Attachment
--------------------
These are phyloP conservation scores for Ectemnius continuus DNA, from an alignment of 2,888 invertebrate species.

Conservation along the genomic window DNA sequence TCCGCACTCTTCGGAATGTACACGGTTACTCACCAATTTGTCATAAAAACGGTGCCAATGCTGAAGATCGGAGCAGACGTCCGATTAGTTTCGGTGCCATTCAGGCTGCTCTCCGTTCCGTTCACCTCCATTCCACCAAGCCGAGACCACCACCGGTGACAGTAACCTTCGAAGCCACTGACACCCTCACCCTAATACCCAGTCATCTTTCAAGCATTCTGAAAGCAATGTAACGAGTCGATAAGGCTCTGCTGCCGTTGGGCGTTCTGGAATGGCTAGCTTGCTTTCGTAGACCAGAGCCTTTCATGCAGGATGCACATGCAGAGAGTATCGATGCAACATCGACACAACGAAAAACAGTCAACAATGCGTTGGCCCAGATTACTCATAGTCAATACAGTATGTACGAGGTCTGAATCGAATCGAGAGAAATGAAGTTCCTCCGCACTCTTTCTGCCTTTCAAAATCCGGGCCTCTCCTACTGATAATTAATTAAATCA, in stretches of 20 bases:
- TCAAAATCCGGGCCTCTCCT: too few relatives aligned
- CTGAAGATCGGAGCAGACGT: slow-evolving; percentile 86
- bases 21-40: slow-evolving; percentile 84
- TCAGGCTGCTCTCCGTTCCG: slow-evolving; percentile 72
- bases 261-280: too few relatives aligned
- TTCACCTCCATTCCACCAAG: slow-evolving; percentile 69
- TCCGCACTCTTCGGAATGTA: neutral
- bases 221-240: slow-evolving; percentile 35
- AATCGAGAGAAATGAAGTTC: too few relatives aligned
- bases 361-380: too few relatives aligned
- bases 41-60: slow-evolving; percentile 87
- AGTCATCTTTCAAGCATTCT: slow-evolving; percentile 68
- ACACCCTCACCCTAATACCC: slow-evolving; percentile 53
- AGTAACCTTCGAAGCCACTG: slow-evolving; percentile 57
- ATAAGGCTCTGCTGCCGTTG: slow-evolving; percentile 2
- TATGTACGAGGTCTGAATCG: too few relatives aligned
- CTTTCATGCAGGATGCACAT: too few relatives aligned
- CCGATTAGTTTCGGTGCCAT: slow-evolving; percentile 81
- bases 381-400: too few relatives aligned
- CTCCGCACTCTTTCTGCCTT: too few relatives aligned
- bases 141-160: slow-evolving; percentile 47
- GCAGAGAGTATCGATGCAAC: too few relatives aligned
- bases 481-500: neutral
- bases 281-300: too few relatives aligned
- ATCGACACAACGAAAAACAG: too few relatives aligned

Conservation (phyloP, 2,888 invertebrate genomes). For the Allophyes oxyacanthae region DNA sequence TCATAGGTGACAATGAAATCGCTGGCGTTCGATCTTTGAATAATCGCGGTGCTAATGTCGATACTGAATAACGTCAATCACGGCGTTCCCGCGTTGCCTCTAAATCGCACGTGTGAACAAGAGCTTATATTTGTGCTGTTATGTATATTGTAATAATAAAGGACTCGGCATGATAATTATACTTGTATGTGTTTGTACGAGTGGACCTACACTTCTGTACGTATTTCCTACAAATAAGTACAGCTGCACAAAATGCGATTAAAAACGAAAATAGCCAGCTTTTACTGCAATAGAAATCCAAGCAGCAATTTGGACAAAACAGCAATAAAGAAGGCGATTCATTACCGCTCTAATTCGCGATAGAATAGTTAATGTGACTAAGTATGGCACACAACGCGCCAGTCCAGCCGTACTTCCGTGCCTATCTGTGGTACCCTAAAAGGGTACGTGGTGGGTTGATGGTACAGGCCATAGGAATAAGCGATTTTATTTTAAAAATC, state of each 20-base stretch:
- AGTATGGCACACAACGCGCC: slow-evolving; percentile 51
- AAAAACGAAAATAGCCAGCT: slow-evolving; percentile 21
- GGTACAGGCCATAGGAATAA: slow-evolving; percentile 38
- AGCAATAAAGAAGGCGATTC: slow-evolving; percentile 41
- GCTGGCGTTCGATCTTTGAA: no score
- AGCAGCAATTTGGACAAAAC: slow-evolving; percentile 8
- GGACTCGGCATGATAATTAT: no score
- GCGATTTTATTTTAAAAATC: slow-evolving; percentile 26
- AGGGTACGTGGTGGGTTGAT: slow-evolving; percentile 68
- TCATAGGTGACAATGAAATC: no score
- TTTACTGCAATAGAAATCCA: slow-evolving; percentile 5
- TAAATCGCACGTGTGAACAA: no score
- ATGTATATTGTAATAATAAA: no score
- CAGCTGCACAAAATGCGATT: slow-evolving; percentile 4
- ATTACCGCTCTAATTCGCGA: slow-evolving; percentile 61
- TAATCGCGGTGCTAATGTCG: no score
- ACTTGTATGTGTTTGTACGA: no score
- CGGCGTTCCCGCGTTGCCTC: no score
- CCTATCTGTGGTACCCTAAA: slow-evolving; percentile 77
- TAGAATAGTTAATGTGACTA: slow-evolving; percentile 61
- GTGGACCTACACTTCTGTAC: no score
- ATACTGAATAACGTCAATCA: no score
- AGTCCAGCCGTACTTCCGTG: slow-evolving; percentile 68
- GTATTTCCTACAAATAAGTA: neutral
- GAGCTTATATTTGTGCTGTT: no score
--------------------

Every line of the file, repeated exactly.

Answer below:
These are phyloP conservation scores for Ectemnius continuus DNA, from an alignment of 2,888 invertebrate species.

Conservation along the genomic window DNA sequence TCCGCACTCTTCGGAATGTACACGGTTACTCACCAATTTGTCATAAAAACGGTGCCAATGCTGAAGATCGGAGCAGACGTCCGATTAGTTTCGGTGCCATTCAGGCTGCTCTCCGTTCCGTTCACCTCCATTCCACCAAGCCGAGACCACCACCGGTGACAGTAACCTTCGAAGCCACTGACACCCTCACCCTAATACCCAGTCATCTTTCAAGCATTCTGAAAGCAATGTAACGAGTCGATAAGGCTCTGCTGCCGTTGGGCGTTCTGGAATGGCTAGCTTGCTTTCGTAGACCAGAGCCTTTCATGCAGGATGCACATGCAGAGAGTATCGATGCAACATCGACACAACGAAAAACAGTCAACAATGCGTTGGCCCAGATTACTCATAGTCAATACAGTATGTACGAGGTCTGAATCGAATCGAGAGAAATGAAGTTCCTCCGCACTCTTTCTGCCTTTCAAAATCCGGGCCTCTCCTACTGATAATTAATTAAATCA, in stretches of 20 bases:
- TCAAAATCCGGGCCTCTCCT: too few relatives aligned
- CTGAAGATCGGAGCAGACGT: slow-evolving; percentile 86
- bases 21-40: slow-evolving; percentile 84
- TCAGGCTGCTCTCCGTTCCG: slow-evolving; percentile 72
- bases 261-280: too few relatives aligned
- TTCACCTCCATTCCACCAAG: slow-evolving; percentile 69
- TCCGCACTCTTCGGAATGTA: neutral
- bases 221-240: slow-evolving; percentile 35
- AATCGAGAGAAATGAAGTTC: too few relatives aligned
- bases 361-380: too few relatives aligned
- bases 41-60: slow-evolving; percentile 87
- AGTCATCTTTCAAGCATTCT: slow-evolving; percentile 68
- ACACCCTCACCCTAATACCC: slow-evolving; percentile 53
- AGTAACCTTCGAAGCCACTG: slow-evolving; percentile 57
- ATAAGGCTCTGCTGCCGTTG: slow-evolving; percentile 2
- TATGTACGAGGTCTGAATCG: too few relatives aligned
- CTTTCATGCAGGATGCACAT: too few relatives aligned
- CCGATTAGTTTCGGTGCCAT: slow-evolving; percentile 81
- bases 381-400: too few relatives aligned
- CTCCGCACTCTTTCTGCCTT: too few relatives aligned
- bases 141-160: slow-evolving; percentile 47
- GCAGAGAGTATCGATGCAAC: too few relatives aligned
- bases 481-500: neutral
- bases 281-300: too few relatives aligned
- ATCGACACAACGAAAAACAG: too few relatives aligned

Conservation (phyloP, 2,888 invertebrate genomes). For the Allophyes oxyacanthae region DNA sequence TCATAGGTGACAATGAAATCGCTGGCGTTCGATCTTTGAATAATCGCGGTGCTAATGTCGATACTGAATAACGTCAATCACGGCGTTCCCGCGTTGCCTCTAAATCGCACGTGTGAACAAGAGCTTATATTTGTGCTGTTATGTATATTGTAATAATAAAGGACTCGGCATGATAATTATACTTGTATGTGTTTGTACGAGTGGACCTACACTTCTGTACGTATTTCCTACAAATAAGTACAGCTGCACAAAATGCGATTAAAAACGAAAATAGCCAGCTTTTACTGCAATAGAAATCCAAGCAGCAATTTGGACAAAACAGCAATAAAGAAGGCGATTCATTACCGCTCTAATTCGCGATAGAATAGTTAATGTGACTAAGTATGGCACACAACGCGCCAGTCCAGCCGTACTTCCGTGCCTATCTGTGGTACCCTAAAAGGGTACGTGGTGGGTTGATGGTACAGGCCATAGGAATAAGCGATTTTATTTTAAAAATC, state of each 20-base stretch:
- AGTATGGCACACAACGCGCC: slow-evolving; percentile 51
- AAAAACGAAAATAGCCAGCT: slow-evolving; percentile 21
- GGTACAGGCCATAGGAATAA: slow-evolving; percentile 38
- AGCAATAAAGAAGGCGATTC: slow-evolving; percentile 41
- GCTGGCGTTCGATCTTTGAA: no score
- AGCAGCAATTTGGACAAAAC: slow-evolving; percentile 8
- GGACTCGGCATGATAATTAT: no score
- GCGATTTTATTTTAAAAATC: slow-evolving; percentile 26
- AGGGTACGTGGTGGGTTGAT: slow-evolving; percentile 68
- TCATAGGTGACAATGAAATC: no score
- TTTACTGCAATAGAAATCCA: slow-evolving; percentile 5
- TAAATCGCACGTGTGAACAA: no score
- ATGTATATTGTAATAATAAA: no score
- CAGCTGCACAAAATGCGATT: slow-evolving; percentile 4
- ATTACCGCTCTAATTCGCGA: slow-evolving; percentile 61
- TAATCGCGGTGCTAATGTCG: no score
- ACTTGTATGTGTTTGTACGA: no score
- CGGCGTTCCCGCGTTGCCTC: no score
- CCTATCTGTGGTACCCTAAA: slow-evolving; percentile 77
- TAGAATAGTTAATGTGACTA: slow-evolving; percentile 61
- GTGGACCTACACTTCTGTAC: no score
- ATACTGAATAACGTCAATCA: no score
- AGTCCAGCCGTACTTCCGTG: slow-evolving; percentile 68
- GTATTTCCTACAAATAAGTA: neutral
- GAGCTTATATTTGTGCTGTT: no score